Joe Biden waives executive privilege for eighth set of Trump White House records to Jan. 6 committee
Donald Trump investigation: Democratic Rep. Katie Porter raises awareness to potential bribery scheme
Russia-Ukraine conflict: UN says Ukrainian civilian death toll 'thousands higher' than official count
Mike Pence, Mike Pompeo needed to be reminded that the US would not strike Iran, former Pentagon chief says
South Korea President Yoon Suk-yeol says he is prepared to propose economic plan if North Korea abandons nuclear program
Iran faces pressure to reach agreement on nuclear deal to end sanctions
Iran and other world powers are keen on restarting the 2015 nuclear deal that would also grant sanctions relief to the Islamic nation. As talks resumed this week, Iranians are calling for its leaders to reach an agreement with other world powers.
German news outlet DW News spoke with Iranian citizens on how the sanctions imposed on Iran by the international community have on them and the country. One citizen told the outlet that if no agreement is reached, then young people will pay the price. They added that the economy is “in shambles” and that there are no jobs, noting that even if work is found, the prices of items are high.
“Even if they sign a deal, nothing much will happen,” said another citizen. “I don’t think anything in the next year or two will have a positive impact on my life.”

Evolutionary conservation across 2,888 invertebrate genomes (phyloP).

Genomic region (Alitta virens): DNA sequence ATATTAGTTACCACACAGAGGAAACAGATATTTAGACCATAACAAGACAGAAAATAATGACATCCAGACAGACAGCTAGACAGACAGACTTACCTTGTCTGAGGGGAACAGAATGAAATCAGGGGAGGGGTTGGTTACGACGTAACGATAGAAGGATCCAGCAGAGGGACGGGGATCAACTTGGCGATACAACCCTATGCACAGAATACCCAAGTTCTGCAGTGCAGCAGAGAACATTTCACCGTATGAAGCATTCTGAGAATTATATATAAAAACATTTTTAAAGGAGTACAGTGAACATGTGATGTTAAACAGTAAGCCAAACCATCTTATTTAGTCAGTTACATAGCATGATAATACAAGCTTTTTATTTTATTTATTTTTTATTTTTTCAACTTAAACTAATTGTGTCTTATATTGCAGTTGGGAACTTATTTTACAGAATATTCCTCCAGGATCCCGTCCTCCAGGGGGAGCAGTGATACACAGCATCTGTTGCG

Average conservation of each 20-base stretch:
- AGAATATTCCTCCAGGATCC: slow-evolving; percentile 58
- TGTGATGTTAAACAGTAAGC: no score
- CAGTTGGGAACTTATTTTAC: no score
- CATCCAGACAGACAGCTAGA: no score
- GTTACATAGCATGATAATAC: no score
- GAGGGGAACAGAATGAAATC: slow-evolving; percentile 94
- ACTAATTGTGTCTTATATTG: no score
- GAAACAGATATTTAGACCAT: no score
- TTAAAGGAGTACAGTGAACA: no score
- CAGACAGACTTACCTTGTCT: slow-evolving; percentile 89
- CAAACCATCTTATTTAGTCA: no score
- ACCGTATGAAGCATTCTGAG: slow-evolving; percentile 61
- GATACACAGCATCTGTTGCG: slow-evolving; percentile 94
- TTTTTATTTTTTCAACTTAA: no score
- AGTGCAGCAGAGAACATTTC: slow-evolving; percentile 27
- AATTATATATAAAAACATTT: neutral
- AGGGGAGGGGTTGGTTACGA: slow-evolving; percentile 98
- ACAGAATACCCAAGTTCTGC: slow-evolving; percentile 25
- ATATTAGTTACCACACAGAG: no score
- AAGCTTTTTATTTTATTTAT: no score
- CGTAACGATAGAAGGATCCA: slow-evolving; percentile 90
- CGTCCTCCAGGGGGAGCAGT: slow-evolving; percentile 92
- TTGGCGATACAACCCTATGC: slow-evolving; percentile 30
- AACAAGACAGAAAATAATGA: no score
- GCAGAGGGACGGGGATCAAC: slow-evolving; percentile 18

“I think our president is not even interested in reaching an agreement,” another citizen told the outlet, referring to their new president, Ebrahim Raisi, who was sworn into office this year. “Rouhani wanted one but didn’t manage it. The new government is not even pursuing this. It won’t work out successfully,” added the citizen, also referring to Raisi’s predecessor.
The US withdrew from the agreement in 2018 and instead imposed sanctions. Iran has since refused to directly engage with Washington following the abandonment of the deal. Washington has expressed frustration with the indirect negotiations, and officials have suspected that Iran is trying to slow-walk the negotiations.
Meanwhile, Iran’s Revolutionary Guard recently carried out military exercises at the Gulf, launching missiles as a warning to Israel. The missiles targeted what looked similar to Israel’s Dimona nuclear reactor.
“These exercises had a very clear message: A serious, real warning to threats by the Zionist regime’s authorities to beware of their mistakes,” said Revolutionary Guard chief General Hossein Salami on state television. “We will cut off their hands if they make a wrong move. The distance between actual operations and military exercises is only a change in the angles of launching the missiles.”
According to the IRNA news agency, the missiles that were fired had a range between 220 miles and 1250 miles.